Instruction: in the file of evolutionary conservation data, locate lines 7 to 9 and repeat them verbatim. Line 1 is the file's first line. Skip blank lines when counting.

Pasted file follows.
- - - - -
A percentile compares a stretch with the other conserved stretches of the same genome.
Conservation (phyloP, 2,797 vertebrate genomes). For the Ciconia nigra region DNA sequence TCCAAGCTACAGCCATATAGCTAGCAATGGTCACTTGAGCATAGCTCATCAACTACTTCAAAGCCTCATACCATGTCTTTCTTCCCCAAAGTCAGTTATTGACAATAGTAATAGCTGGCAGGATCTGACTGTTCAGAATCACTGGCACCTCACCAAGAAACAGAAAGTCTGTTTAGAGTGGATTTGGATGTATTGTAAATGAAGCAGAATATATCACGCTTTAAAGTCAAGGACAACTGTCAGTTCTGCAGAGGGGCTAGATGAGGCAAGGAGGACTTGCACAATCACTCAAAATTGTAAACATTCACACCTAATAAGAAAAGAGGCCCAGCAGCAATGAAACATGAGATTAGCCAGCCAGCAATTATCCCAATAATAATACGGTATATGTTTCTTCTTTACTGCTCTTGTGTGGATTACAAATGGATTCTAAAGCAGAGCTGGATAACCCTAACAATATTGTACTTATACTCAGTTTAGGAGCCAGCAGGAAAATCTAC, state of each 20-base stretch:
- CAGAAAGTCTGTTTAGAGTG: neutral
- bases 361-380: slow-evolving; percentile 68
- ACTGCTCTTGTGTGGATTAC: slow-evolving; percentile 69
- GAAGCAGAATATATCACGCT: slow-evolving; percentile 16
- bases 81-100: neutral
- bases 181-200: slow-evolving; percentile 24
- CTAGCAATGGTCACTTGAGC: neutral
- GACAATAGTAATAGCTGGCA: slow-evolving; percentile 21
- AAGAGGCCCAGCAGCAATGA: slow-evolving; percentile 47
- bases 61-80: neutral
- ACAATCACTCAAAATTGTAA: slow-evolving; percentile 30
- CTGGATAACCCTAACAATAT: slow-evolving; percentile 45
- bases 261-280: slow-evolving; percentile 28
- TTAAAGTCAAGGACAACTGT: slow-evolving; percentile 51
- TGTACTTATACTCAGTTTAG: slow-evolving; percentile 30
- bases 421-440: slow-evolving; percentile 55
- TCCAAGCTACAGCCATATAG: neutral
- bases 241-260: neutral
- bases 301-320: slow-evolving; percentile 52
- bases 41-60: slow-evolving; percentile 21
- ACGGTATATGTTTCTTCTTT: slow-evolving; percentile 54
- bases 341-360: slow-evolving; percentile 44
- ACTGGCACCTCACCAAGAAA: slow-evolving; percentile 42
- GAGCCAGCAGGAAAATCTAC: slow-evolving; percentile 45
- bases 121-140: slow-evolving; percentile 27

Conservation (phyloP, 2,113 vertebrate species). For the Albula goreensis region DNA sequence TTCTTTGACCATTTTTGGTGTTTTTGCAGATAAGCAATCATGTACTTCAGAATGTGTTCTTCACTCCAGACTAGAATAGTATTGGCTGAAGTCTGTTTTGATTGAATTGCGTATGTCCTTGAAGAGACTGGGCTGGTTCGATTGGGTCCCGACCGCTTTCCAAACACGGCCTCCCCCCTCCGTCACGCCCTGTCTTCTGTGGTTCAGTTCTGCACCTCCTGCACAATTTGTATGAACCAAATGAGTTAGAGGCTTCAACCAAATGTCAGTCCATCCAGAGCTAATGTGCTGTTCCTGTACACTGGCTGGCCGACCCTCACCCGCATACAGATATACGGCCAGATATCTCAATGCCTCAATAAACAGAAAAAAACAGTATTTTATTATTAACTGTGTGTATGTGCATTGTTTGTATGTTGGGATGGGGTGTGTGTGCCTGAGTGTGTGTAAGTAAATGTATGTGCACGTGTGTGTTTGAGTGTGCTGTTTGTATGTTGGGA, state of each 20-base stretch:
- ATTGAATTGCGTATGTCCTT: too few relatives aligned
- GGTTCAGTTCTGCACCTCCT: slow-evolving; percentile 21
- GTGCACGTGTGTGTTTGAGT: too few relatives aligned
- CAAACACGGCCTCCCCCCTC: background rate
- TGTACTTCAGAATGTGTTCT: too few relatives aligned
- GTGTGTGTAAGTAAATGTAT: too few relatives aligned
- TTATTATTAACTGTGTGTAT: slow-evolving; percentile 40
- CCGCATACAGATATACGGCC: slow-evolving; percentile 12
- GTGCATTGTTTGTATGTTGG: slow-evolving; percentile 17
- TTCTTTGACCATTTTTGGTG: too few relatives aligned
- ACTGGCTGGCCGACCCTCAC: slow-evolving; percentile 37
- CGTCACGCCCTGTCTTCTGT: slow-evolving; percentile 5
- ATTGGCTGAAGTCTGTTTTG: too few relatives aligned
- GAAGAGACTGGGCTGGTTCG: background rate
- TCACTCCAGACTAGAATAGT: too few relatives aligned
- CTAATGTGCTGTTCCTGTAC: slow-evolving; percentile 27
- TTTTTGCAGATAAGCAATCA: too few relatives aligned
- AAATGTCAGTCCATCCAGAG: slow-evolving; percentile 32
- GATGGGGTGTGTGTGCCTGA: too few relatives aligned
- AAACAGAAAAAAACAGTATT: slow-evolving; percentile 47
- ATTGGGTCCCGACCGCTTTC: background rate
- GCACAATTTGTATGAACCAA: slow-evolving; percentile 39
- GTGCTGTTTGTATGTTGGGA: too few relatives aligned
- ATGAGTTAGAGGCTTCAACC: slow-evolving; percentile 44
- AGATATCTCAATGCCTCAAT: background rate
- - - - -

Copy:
- bases 81-100: neutral
- bases 181-200: slow-evolving; percentile 24
- CTAGCAATGGTCACTTGAGC: neutral